Abandoned blogs and one-Tweet wonders

Debate rages about how “sticky” social media are. While it’s one thing for the average person to abandon a blog or Twitter account after an entry or two, that’s a practice that journalists should not emulate.

Writing in Salon.com, John Swansburg and Jeremy Singer-Vine look at the phenomenon of Orphaned Tweets:

After examining some 300,000 Twitter accounts, a Harvard Business School professor reported last week that 10 percent of the service’s users account for more than 90 percent of tweets. The study dovetails with recent analysis by the media research firm Nielsen asserting that 60 percent of Twitter users do not return from one month to the next. Both findings suggest that, thus far, Twitter has been considerably better at signing up users than keeping them.

Meanwhile, the same thing happens in the blogosphere, as Douglas Quenqua notes in “Blogs Falling in an Empty Forest.” He writes:

According to a 2008 survey by Technorati, which runs a search engine for blogs, only 7.4 million out of the 133 million blogs the company tracks had been updated in the past 120 days. That translates to 95 percent of blogs being essentially abandoned, left to lie fallow on the Web, where they become public remnants of a dream — or at least an ambition — unfulfilled.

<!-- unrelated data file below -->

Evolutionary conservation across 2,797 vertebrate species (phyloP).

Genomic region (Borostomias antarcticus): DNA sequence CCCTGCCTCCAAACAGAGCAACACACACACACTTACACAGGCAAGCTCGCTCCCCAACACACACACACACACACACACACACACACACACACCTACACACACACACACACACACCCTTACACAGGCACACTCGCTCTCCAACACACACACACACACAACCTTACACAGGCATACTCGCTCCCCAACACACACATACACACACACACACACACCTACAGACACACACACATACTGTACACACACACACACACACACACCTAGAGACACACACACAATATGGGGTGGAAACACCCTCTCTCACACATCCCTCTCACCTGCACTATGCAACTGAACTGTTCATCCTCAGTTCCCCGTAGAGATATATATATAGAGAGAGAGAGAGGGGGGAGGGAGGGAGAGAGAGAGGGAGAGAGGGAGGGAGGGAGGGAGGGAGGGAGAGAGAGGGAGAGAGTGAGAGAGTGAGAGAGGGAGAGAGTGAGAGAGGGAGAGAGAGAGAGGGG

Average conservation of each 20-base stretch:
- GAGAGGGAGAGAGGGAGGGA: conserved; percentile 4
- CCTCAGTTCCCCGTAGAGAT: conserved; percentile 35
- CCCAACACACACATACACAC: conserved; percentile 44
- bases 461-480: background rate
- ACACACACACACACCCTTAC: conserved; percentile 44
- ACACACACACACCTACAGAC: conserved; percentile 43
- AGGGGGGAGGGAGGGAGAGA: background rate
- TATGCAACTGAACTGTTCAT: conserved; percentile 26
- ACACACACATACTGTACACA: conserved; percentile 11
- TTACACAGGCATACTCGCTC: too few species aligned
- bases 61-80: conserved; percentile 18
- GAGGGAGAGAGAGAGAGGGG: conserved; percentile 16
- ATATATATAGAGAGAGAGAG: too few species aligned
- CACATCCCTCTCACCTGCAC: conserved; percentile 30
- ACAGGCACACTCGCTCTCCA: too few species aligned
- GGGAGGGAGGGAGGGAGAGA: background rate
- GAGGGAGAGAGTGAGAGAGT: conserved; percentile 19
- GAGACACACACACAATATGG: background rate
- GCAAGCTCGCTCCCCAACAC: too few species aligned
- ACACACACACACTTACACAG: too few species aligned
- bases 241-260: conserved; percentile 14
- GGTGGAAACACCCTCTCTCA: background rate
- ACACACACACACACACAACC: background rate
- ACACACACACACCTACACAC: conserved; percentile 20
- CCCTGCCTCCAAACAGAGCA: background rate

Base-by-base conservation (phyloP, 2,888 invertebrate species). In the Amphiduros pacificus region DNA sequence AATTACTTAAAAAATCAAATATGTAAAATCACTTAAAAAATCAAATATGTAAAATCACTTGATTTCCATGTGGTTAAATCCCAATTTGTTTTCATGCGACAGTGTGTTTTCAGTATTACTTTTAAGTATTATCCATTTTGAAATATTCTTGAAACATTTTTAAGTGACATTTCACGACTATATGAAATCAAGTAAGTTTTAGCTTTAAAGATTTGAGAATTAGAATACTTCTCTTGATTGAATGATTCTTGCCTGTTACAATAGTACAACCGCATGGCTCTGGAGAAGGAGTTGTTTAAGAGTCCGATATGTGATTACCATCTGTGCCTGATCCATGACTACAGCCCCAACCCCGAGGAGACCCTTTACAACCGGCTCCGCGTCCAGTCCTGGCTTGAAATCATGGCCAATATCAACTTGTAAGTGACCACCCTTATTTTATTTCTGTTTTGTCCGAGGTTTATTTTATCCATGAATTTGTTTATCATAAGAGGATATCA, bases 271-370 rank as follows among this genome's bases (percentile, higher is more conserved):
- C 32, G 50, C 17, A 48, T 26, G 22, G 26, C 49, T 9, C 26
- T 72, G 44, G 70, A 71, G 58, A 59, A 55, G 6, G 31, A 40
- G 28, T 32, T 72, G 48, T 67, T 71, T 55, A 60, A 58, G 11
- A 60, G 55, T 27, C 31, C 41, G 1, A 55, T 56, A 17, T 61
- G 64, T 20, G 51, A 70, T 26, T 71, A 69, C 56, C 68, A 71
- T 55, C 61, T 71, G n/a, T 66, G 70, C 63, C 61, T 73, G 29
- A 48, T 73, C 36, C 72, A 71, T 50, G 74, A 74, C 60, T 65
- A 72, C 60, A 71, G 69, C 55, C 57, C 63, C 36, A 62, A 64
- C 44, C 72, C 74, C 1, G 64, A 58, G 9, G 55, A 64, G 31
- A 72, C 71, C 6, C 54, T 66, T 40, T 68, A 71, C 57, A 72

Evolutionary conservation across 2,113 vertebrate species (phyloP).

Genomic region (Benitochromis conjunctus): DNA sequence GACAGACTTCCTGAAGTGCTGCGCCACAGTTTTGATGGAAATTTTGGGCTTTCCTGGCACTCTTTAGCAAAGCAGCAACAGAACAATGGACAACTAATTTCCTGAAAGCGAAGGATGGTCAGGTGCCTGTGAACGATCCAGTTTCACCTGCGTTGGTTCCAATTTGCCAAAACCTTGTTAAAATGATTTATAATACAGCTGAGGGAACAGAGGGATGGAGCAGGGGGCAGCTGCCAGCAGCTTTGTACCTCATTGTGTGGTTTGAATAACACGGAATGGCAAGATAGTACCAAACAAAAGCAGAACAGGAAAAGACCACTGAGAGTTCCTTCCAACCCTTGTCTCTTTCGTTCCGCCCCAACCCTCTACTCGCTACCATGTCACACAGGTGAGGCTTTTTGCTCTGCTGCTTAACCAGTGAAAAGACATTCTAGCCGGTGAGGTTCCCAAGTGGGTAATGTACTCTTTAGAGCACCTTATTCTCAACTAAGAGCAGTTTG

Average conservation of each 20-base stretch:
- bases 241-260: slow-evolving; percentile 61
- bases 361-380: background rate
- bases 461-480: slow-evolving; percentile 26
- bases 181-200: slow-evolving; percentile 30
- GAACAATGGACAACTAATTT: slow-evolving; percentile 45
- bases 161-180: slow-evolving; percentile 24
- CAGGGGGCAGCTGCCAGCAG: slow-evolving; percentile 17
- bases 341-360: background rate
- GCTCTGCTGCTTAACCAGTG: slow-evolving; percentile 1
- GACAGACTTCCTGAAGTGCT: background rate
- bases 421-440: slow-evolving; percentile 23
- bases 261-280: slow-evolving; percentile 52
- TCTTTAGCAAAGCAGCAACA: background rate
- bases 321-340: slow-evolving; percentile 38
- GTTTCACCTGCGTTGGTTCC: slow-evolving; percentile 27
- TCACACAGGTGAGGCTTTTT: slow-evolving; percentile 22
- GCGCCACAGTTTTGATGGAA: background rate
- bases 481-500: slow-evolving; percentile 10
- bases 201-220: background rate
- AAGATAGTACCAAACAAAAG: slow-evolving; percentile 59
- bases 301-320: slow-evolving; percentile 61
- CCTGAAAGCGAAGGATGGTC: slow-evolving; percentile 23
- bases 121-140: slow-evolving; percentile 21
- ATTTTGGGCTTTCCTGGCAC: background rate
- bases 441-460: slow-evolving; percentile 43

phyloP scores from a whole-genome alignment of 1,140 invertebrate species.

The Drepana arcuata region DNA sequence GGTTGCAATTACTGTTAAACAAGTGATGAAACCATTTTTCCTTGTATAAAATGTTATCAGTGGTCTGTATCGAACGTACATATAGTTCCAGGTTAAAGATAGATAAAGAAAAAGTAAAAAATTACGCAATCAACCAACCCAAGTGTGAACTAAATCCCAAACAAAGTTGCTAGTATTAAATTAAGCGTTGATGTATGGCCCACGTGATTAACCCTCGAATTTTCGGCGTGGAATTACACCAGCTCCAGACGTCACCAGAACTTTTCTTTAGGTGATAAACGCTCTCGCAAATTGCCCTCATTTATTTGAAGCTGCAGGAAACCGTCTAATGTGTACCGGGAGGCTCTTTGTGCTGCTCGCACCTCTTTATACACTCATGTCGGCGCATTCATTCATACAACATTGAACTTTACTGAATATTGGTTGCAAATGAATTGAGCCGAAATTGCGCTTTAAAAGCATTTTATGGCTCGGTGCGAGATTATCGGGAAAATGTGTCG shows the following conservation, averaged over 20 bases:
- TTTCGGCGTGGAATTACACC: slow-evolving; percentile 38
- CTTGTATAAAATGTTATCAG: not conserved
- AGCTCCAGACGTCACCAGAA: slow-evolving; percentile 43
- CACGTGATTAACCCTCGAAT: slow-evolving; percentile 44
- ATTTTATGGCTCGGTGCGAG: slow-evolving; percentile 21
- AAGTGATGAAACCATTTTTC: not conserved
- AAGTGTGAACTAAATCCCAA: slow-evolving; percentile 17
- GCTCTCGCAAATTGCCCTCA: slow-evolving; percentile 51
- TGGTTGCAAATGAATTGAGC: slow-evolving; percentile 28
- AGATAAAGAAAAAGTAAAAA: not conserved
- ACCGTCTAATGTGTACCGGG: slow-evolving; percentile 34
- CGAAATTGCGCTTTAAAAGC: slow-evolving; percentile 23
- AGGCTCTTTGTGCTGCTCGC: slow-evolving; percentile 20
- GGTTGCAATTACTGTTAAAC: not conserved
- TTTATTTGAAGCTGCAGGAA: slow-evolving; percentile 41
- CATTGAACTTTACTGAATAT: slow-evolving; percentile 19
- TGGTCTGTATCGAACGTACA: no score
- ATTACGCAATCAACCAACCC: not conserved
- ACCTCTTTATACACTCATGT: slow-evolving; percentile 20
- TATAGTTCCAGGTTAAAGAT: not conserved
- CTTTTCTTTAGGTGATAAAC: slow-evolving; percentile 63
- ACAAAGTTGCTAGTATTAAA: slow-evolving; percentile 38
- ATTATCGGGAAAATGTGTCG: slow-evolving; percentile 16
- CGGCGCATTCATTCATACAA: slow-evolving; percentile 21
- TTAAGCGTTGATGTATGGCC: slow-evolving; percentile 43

Judging from conversations with retired bloggers, many of the orphans were cast aside by people who had assumed that once they started blogging, the world would beat a path to their digital door.

The take-away lesson for journalists here is that persistence and engaging writing are the only ways to make your blog or Twitter feed a success.

Advertisements

One Response

  1. […] From Thom Lieb’s “All the News: Writing and Reporting for Convergent Media” companion b… […]

Leave a Reply

Fill in your details below or click an icon to log in:

WordPress.com Logo

You are commenting using your WordPress.com account. Log Out / Change )

Twitter picture

You are commenting using your Twitter account. Log Out / Change )

Facebook photo

You are commenting using your Facebook account. Log Out / Change )

Google+ photo

You are commenting using your Google+ account. Log Out / Change )

Connecting to %s

%d bloggers like this: